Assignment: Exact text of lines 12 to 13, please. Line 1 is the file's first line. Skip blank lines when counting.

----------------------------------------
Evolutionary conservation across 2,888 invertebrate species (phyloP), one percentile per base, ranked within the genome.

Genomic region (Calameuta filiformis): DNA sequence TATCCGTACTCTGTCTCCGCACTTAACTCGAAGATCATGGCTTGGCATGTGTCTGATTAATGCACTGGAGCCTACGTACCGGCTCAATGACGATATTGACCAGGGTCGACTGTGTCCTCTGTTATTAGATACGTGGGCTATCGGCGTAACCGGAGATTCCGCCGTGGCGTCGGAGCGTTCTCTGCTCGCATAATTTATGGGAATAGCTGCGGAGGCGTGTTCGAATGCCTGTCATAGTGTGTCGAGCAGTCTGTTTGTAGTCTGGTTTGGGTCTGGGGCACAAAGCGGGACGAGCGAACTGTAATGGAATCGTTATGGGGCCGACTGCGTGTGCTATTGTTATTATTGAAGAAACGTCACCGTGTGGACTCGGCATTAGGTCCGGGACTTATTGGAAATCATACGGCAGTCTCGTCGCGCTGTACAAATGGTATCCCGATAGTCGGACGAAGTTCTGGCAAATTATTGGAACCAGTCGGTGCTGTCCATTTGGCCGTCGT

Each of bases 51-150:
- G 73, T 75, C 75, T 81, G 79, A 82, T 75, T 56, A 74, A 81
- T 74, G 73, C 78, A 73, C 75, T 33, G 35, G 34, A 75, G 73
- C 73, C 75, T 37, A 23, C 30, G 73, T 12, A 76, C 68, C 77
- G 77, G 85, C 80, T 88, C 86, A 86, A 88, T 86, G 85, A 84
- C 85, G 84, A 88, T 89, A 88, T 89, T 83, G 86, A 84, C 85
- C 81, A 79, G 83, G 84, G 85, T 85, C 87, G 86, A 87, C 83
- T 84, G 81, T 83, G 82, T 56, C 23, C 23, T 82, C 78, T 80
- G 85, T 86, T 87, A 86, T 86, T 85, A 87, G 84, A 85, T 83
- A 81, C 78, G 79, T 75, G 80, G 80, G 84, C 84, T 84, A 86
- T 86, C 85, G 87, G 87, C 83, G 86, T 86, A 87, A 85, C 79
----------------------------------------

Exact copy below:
- A 81, C 78, G 79, T 75, G 80, G 80, G 84, C 84, T 84, A 86
- T 86, C 85, G 87, G 87, C 83, G 86, T 86, A 87, A 85, C 79